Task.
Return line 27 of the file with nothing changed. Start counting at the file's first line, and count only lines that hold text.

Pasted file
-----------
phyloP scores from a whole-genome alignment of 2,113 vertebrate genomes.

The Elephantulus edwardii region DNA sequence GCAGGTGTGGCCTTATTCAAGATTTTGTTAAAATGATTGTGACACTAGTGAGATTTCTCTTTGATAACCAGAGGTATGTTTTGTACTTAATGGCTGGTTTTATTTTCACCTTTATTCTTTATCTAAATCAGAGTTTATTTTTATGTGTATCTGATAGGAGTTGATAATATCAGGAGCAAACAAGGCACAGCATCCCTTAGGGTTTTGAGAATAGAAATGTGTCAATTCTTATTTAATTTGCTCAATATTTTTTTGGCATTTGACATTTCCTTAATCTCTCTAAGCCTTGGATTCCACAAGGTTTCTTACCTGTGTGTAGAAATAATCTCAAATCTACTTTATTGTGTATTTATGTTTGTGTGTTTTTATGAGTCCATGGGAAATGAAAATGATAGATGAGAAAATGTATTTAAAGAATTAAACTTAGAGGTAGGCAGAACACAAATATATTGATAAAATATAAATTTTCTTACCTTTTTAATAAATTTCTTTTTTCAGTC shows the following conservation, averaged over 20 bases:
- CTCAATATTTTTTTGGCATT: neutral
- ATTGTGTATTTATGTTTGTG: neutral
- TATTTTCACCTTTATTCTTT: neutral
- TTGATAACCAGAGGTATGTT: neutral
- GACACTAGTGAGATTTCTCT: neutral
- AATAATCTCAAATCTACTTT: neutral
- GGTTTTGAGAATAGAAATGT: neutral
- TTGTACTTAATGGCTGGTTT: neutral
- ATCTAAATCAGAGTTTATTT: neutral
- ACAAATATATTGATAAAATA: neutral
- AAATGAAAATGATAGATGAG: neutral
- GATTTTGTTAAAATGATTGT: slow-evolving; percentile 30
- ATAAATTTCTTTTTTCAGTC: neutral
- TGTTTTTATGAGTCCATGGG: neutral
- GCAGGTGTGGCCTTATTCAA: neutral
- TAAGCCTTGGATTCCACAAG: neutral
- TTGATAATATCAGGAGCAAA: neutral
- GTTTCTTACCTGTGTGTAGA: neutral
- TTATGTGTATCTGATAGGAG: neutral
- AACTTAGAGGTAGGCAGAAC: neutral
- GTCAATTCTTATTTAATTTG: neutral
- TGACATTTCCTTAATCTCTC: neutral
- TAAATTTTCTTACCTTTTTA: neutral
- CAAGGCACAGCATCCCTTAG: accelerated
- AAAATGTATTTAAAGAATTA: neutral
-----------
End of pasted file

- AAAATGTATTTAAAGAATTA: neutral